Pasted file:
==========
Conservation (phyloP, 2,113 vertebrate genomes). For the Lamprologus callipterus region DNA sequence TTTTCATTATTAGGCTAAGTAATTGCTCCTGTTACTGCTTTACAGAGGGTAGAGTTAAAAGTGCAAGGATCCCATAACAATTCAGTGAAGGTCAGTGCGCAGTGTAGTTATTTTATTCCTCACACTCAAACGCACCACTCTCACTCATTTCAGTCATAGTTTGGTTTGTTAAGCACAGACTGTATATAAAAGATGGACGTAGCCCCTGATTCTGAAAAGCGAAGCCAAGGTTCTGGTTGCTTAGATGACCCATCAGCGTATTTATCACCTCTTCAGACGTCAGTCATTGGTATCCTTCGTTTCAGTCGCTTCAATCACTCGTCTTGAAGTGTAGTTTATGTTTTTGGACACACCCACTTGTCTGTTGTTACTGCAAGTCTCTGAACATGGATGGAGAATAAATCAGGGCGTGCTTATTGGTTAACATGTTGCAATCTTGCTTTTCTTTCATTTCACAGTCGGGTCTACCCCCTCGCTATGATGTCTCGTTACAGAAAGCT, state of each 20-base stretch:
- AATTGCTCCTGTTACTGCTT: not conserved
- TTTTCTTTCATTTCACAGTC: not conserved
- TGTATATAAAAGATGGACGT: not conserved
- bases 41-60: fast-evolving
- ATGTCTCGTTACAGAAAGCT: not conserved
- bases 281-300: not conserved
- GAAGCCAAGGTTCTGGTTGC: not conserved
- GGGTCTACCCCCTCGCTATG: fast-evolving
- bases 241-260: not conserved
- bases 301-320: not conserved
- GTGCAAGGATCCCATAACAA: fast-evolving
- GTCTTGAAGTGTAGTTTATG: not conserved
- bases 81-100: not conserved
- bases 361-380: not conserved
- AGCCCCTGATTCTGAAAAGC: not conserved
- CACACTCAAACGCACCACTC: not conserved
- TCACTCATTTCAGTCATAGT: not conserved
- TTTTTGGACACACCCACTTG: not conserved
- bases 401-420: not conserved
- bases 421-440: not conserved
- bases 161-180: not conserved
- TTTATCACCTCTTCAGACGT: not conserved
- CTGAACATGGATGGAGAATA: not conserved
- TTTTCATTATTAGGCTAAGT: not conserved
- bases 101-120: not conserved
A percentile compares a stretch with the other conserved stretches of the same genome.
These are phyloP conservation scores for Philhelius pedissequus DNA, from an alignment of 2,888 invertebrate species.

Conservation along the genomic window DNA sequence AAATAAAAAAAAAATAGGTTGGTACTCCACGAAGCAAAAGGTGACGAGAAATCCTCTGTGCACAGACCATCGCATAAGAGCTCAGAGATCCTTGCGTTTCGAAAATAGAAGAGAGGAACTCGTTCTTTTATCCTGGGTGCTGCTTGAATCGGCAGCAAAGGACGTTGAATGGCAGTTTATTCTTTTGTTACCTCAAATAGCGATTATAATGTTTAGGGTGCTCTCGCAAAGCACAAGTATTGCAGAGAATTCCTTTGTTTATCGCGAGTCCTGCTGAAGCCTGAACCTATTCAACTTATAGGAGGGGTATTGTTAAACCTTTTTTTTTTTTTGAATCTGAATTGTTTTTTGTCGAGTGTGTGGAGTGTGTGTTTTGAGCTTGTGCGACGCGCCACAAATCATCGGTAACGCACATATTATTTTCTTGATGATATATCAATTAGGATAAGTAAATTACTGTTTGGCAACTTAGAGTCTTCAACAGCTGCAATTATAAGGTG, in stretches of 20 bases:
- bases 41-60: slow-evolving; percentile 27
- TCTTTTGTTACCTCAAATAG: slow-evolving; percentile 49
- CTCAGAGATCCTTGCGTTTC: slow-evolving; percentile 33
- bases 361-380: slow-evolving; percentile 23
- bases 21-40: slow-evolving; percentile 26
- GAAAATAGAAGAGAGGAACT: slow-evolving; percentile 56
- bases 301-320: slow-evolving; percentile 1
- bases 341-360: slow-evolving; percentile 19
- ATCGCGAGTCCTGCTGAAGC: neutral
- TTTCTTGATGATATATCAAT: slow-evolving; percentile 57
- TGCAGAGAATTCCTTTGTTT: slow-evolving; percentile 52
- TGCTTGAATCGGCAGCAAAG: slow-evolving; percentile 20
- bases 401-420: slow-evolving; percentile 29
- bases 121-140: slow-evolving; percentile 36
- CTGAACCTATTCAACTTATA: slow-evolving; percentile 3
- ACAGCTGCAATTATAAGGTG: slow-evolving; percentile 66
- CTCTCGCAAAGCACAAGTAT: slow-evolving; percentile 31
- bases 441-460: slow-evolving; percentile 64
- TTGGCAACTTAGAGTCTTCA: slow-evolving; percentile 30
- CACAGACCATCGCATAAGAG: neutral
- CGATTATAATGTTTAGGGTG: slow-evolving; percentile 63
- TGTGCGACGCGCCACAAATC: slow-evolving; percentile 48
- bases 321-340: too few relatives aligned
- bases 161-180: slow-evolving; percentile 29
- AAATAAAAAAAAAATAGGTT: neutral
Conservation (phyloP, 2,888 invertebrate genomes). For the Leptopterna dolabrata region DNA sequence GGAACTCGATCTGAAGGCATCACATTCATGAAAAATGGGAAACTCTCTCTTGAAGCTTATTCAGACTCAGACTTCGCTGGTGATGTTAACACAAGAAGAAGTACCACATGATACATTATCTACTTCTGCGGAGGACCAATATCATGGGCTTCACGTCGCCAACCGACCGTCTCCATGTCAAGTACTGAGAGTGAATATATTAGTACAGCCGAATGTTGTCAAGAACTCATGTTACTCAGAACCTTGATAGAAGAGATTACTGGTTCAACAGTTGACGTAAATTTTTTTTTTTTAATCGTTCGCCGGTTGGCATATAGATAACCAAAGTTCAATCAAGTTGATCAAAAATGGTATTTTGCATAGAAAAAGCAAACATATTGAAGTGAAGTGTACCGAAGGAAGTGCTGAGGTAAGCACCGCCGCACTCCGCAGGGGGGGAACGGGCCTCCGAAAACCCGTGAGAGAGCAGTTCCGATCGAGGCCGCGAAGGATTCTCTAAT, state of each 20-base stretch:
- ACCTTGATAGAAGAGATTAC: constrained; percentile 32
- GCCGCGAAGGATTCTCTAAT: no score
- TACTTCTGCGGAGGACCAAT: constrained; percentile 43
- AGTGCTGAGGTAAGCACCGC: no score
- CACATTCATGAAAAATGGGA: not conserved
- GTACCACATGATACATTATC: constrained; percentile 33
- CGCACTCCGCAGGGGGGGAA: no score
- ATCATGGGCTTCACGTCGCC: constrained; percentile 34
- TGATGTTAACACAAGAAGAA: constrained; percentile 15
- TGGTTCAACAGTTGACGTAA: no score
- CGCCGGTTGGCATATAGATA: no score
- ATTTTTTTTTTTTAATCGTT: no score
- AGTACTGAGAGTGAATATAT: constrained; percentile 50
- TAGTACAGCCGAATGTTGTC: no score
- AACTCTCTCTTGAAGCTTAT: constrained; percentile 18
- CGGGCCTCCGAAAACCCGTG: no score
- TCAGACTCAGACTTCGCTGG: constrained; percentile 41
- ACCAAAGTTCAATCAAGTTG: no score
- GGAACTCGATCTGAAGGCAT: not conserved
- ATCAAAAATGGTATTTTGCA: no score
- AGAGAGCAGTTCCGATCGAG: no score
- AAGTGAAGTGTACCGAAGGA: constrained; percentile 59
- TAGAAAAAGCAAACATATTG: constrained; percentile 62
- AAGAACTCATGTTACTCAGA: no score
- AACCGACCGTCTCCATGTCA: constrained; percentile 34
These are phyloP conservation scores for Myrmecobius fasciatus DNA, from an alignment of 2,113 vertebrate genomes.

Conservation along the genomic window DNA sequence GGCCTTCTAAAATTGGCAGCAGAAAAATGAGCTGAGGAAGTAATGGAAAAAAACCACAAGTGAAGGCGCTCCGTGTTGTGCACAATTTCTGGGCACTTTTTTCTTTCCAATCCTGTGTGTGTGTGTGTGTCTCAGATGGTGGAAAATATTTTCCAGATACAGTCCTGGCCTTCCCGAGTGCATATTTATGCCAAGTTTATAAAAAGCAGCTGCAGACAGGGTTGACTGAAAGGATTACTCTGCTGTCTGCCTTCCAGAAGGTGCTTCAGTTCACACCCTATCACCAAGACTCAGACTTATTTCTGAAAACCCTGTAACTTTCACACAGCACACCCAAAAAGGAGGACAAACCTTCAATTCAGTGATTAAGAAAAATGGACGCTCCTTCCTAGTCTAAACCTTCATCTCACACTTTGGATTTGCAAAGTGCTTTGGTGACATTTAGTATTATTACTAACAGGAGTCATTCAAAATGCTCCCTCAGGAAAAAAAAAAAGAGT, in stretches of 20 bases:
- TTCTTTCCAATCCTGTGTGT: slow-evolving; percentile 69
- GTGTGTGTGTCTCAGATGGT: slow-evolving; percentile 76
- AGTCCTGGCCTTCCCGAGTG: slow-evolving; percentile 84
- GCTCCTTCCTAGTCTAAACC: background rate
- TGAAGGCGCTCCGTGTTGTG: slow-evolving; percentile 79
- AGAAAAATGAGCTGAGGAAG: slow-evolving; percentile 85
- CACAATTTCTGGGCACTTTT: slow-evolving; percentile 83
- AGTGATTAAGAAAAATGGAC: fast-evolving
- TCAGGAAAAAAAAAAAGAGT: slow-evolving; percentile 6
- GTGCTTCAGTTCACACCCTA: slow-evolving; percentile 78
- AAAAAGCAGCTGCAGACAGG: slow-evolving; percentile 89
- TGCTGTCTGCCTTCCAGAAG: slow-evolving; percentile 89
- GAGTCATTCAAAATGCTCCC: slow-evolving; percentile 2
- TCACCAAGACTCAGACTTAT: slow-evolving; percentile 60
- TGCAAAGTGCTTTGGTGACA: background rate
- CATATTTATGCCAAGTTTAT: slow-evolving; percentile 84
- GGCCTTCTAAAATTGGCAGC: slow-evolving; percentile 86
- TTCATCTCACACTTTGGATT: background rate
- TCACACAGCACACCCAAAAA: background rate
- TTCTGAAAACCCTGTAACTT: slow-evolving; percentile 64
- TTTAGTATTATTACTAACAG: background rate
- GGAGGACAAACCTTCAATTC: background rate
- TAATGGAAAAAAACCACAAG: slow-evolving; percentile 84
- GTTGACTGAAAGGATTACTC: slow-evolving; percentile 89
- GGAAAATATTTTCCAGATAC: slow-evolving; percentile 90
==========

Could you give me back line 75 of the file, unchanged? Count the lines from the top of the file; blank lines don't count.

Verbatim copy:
- ATCAAAAATGGTATTTTGCA: no score